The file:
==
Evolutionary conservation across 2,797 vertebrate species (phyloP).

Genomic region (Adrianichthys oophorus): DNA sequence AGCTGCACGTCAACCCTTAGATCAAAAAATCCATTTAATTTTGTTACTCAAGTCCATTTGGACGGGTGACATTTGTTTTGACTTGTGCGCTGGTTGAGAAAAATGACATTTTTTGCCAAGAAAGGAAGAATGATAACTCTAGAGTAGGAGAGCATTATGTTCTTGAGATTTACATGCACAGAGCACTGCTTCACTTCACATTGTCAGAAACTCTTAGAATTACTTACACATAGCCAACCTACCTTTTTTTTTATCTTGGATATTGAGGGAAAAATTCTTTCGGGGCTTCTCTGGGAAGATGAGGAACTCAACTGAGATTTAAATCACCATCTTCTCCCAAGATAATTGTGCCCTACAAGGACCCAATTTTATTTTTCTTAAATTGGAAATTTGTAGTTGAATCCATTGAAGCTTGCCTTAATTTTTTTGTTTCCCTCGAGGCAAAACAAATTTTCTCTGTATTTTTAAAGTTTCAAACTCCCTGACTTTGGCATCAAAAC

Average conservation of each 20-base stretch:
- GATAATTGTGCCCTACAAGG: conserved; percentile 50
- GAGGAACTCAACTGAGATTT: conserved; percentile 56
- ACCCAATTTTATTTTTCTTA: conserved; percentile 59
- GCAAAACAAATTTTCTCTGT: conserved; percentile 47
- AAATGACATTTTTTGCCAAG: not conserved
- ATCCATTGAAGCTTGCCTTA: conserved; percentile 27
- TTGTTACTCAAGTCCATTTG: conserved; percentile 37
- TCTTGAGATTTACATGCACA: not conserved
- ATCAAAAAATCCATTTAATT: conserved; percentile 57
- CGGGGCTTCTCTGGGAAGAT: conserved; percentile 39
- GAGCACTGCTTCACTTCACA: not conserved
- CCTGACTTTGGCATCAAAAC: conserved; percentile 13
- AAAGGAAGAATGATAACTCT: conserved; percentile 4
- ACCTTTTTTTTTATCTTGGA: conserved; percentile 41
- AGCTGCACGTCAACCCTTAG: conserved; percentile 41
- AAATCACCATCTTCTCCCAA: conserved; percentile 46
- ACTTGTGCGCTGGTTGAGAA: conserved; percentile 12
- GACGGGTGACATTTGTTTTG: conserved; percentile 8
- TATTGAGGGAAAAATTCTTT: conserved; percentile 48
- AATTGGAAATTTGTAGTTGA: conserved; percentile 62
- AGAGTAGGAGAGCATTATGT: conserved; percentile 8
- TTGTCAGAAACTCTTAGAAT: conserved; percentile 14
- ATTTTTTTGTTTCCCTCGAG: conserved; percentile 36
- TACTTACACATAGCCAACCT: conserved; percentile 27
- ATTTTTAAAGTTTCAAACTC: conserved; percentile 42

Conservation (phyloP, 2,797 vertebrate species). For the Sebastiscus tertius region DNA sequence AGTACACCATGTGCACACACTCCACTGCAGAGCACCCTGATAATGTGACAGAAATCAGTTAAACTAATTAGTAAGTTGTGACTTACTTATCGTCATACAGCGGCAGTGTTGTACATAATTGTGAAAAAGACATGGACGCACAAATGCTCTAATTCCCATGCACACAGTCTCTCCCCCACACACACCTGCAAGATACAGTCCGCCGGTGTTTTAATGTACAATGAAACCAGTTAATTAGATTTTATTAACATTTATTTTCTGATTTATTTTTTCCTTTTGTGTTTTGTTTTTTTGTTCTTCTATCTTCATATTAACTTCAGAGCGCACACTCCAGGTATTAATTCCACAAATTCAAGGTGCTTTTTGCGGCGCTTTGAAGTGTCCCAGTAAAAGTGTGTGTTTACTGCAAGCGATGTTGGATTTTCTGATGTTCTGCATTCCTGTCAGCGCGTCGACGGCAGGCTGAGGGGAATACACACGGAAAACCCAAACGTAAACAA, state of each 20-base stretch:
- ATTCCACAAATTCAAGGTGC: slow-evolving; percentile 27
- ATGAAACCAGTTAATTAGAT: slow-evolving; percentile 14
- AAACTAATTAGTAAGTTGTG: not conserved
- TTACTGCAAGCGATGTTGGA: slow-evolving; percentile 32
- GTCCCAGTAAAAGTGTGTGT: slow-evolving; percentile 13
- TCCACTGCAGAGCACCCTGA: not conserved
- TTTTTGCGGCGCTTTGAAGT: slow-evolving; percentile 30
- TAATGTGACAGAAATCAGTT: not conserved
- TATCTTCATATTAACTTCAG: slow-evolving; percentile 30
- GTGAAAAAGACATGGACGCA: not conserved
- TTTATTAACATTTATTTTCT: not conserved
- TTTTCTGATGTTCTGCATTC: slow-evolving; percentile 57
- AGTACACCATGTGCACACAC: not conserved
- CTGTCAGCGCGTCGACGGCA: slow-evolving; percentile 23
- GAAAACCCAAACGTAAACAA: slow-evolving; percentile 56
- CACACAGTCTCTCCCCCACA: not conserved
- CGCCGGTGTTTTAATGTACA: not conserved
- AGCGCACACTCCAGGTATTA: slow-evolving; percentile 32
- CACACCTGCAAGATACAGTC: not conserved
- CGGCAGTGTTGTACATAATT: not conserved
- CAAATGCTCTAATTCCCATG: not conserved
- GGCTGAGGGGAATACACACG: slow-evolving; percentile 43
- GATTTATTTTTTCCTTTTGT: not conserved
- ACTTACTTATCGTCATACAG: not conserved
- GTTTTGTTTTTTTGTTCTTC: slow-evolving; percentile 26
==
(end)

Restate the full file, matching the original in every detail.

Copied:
Evolutionary conservation across 2,797 vertebrate species (phyloP).

Genomic region (Adrianichthys oophorus): DNA sequence AGCTGCACGTCAACCCTTAGATCAAAAAATCCATTTAATTTTGTTACTCAAGTCCATTTGGACGGGTGACATTTGTTTTGACTTGTGCGCTGGTTGAGAAAAATGACATTTTTTGCCAAGAAAGGAAGAATGATAACTCTAGAGTAGGAGAGCATTATGTTCTTGAGATTTACATGCACAGAGCACTGCTTCACTTCACATTGTCAGAAACTCTTAGAATTACTTACACATAGCCAACCTACCTTTTTTTTTATCTTGGATATTGAGGGAAAAATTCTTTCGGGGCTTCTCTGGGAAGATGAGGAACTCAACTGAGATTTAAATCACCATCTTCTCCCAAGATAATTGTGCCCTACAAGGACCCAATTTTATTTTTCTTAAATTGGAAATTTGTAGTTGAATCCATTGAAGCTTGCCTTAATTTTTTTGTTTCCCTCGAGGCAAAACAAATTTTCTCTGTATTTTTAAAGTTTCAAACTCCCTGACTTTGGCATCAAAAC

Average conservation of each 20-base stretch:
- GATAATTGTGCCCTACAAGG: conserved; percentile 50
- GAGGAACTCAACTGAGATTT: conserved; percentile 56
- ACCCAATTTTATTTTTCTTA: conserved; percentile 59
- GCAAAACAAATTTTCTCTGT: conserved; percentile 47
- AAATGACATTTTTTGCCAAG: not conserved
- ATCCATTGAAGCTTGCCTTA: conserved; percentile 27
- TTGTTACTCAAGTCCATTTG: conserved; percentile 37
- TCTTGAGATTTACATGCACA: not conserved
- ATCAAAAAATCCATTTAATT: conserved; percentile 57
- CGGGGCTTCTCTGGGAAGAT: conserved; percentile 39
- GAGCACTGCTTCACTTCACA: not conserved
- CCTGACTTTGGCATCAAAAC: conserved; percentile 13
- AAAGGAAGAATGATAACTCT: conserved; percentile 4
- ACCTTTTTTTTTATCTTGGA: conserved; percentile 41
- AGCTGCACGTCAACCCTTAG: conserved; percentile 41
- AAATCACCATCTTCTCCCAA: conserved; percentile 46
- ACTTGTGCGCTGGTTGAGAA: conserved; percentile 12
- GACGGGTGACATTTGTTTTG: conserved; percentile 8
- TATTGAGGGAAAAATTCTTT: conserved; percentile 48
- AATTGGAAATTTGTAGTTGA: conserved; percentile 62
- AGAGTAGGAGAGCATTATGT: conserved; percentile 8
- TTGTCAGAAACTCTTAGAAT: conserved; percentile 14
- ATTTTTTTGTTTCCCTCGAG: conserved; percentile 36
- TACTTACACATAGCCAACCT: conserved; percentile 27
- ATTTTTAAAGTTTCAAACTC: conserved; percentile 42

Conservation (phyloP, 2,797 vertebrate species). For the Sebastiscus tertius region DNA sequence AGTACACCATGTGCACACACTCCACTGCAGAGCACCCTGATAATGTGACAGAAATCAGTTAAACTAATTAGTAAGTTGTGACTTACTTATCGTCATACAGCGGCAGTGTTGTACATAATTGTGAAAAAGACATGGACGCACAAATGCTCTAATTCCCATGCACACAGTCTCTCCCCCACACACACCTGCAAGATACAGTCCGCCGGTGTTTTAATGTACAATGAAACCAGTTAATTAGATTTTATTAACATTTATTTTCTGATTTATTTTTTCCTTTTGTGTTTTGTTTTTTTGTTCTTCTATCTTCATATTAACTTCAGAGCGCACACTCCAGGTATTAATTCCACAAATTCAAGGTGCTTTTTGCGGCGCTTTGAAGTGTCCCAGTAAAAGTGTGTGTTTACTGCAAGCGATGTTGGATTTTCTGATGTTCTGCATTCCTGTCAGCGCGTCGACGGCAGGCTGAGGGGAATACACACGGAAAACCCAAACGTAAACAA, state of each 20-base stretch:
- ATTCCACAAATTCAAGGTGC: slow-evolving; percentile 27
- ATGAAACCAGTTAATTAGAT: slow-evolving; percentile 14
- AAACTAATTAGTAAGTTGTG: not conserved
- TTACTGCAAGCGATGTTGGA: slow-evolving; percentile 32
- GTCCCAGTAAAAGTGTGTGT: slow-evolving; percentile 13
- TCCACTGCAGAGCACCCTGA: not conserved
- TTTTTGCGGCGCTTTGAAGT: slow-evolving; percentile 30
- TAATGTGACAGAAATCAGTT: not conserved
- TATCTTCATATTAACTTCAG: slow-evolving; percentile 30
- GTGAAAAAGACATGGACGCA: not conserved
- TTTATTAACATTTATTTTCT: not conserved
- TTTTCTGATGTTCTGCATTC: slow-evolving; percentile 57
- AGTACACCATGTGCACACAC: not conserved
- CTGTCAGCGCGTCGACGGCA: slow-evolving; percentile 23
- GAAAACCCAAACGTAAACAA: slow-evolving; percentile 56
- CACACAGTCTCTCCCCCACA: not conserved
- CGCCGGTGTTTTAATGTACA: not conserved
- AGCGCACACTCCAGGTATTA: slow-evolving; percentile 32
- CACACCTGCAAGATACAGTC: not conserved
- CGGCAGTGTTGTACATAATT: not conserved
- CAAATGCTCTAATTCCCATG: not conserved
- GGCTGAGGGGAATACACACG: slow-evolving; percentile 43
- GATTTATTTTTTCCTTTTGT: not conserved
- ACTTACTTATCGTCATACAG: not conserved
- GTTTTGTTTTTTTGTTCTTC: slow-evolving; percentile 26